Microsoft’s bullishness about Xbox as a cloud-gaming platform got a lot bolder on Tuesday with the surprise launch.of a previously teased change: an upgrade to the server farm that powers the cloud portion of Game Pass Ultimate. Long story short, it’s now much more powerful, enough to make Xbox’s $15/month Game Pass Ultimate an increasingly attractive subscription option.
Xbox Game Streaming, which was previously known as Project xCloud, works much like Google Stadia, Amazon Luna, and other cloud-streaming options. Pick a game, and a server farm will spin up a personal instance and beam its gameplay video to your preferred, Internet-connected device while tracking your local button taps. The concept is a downgrade from locally owned hardware for a few reasons, including button-tap latency and hits to any ISP bandwidth caps, but it’s also arguably easier for some households than buying a new console.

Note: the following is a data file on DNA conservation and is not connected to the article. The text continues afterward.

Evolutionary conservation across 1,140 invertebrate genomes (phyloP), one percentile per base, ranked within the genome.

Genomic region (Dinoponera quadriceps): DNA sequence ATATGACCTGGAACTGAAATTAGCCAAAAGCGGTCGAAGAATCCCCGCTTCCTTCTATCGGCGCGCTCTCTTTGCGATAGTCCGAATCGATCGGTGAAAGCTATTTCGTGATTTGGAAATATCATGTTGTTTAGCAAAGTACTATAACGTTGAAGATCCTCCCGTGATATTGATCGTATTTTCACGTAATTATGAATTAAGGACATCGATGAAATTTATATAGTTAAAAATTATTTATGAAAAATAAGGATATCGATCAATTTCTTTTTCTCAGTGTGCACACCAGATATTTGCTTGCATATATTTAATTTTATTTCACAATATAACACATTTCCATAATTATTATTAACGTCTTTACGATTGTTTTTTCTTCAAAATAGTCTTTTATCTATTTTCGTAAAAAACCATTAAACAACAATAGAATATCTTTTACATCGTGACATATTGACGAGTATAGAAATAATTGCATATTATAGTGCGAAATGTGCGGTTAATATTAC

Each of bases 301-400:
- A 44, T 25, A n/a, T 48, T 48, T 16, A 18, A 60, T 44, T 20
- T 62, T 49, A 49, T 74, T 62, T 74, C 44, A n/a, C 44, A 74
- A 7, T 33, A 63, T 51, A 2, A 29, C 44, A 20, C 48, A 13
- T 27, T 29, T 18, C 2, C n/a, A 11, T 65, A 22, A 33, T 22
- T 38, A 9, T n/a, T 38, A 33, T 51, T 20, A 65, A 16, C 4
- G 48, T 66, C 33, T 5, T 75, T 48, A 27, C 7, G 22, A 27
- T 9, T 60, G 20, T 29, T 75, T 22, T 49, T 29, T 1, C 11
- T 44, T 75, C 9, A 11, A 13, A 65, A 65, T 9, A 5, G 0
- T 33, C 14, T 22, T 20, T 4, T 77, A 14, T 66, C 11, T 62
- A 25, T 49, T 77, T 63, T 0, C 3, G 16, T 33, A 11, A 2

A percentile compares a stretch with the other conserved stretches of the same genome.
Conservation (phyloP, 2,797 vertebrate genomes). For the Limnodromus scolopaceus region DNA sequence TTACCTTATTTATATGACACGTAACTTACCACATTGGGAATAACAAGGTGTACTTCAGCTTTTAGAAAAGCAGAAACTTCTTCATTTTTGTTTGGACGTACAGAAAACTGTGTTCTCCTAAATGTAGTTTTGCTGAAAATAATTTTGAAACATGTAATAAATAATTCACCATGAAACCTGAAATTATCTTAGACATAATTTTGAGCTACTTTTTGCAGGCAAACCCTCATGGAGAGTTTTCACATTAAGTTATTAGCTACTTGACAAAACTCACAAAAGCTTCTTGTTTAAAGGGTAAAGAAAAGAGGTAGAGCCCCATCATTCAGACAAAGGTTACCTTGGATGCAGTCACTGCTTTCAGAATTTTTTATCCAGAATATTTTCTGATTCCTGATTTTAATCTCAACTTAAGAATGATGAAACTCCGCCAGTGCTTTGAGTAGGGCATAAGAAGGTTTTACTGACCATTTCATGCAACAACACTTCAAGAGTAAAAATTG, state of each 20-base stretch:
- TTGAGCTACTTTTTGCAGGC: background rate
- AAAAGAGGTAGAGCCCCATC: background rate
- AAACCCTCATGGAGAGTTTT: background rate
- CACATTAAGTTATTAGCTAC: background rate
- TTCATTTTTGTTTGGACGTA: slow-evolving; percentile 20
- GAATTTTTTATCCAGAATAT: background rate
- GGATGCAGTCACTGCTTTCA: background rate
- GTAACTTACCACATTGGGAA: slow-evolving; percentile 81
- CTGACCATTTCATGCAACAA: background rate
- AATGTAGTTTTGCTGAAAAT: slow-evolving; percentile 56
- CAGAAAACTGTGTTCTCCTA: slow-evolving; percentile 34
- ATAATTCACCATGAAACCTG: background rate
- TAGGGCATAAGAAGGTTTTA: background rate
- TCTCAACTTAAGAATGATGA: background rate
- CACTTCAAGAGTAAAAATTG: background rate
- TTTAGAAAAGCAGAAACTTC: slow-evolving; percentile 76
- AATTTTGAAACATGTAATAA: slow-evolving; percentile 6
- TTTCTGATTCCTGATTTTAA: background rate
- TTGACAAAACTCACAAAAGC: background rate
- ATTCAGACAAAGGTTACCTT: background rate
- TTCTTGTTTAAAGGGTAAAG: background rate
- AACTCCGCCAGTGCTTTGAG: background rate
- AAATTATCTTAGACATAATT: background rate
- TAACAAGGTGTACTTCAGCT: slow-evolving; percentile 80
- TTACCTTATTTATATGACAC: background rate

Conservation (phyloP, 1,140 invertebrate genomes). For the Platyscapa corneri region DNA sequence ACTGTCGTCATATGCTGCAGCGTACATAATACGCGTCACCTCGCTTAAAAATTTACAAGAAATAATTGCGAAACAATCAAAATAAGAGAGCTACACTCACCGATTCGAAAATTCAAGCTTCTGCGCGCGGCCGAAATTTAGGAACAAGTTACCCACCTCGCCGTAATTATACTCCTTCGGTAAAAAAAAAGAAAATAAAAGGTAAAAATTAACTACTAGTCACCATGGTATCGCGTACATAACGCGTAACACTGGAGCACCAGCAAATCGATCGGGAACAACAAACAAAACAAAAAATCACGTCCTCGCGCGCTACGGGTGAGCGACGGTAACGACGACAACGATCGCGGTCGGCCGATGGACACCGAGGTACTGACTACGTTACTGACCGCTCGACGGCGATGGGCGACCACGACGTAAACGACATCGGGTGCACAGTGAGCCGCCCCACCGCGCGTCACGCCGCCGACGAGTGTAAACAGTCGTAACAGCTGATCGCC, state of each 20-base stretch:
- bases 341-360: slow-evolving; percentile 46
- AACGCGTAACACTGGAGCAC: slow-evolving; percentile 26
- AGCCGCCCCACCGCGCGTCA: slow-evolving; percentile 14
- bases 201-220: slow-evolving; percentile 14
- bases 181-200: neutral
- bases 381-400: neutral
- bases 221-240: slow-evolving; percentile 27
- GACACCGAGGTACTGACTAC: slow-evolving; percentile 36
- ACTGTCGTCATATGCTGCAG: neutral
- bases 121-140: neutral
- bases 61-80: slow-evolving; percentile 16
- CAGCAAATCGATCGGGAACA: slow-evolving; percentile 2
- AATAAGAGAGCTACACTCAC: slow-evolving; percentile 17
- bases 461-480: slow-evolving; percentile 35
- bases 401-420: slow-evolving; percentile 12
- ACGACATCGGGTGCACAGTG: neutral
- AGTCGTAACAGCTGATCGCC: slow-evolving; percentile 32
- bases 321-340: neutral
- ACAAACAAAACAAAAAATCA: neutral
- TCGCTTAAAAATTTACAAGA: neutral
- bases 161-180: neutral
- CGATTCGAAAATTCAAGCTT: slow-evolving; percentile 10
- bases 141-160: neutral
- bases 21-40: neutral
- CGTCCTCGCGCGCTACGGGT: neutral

The Xbox version has been quite attractive thanks to its value proposition. It includes over 260 games as part of a $15/month subscription, as opposed to a smaller Luna library, service-compatibility issues with Nvidia GeForce Now, and the a la carte pricing universe of Stadia. (Game Pass also comes in $10/month flavors, meant specifically for local hardware.) Up until now, however, the catch has been measly power on the server-farm side, since its cloud instances regressed to the “base” Xbox One console spec. Earlier this month, Xbox execs confirmed that its server fleet would begin upgrading to the Xbox Series X spec, which supports higher frame rates, higher pixel resolutions, faster loading times, and advanced rendering features.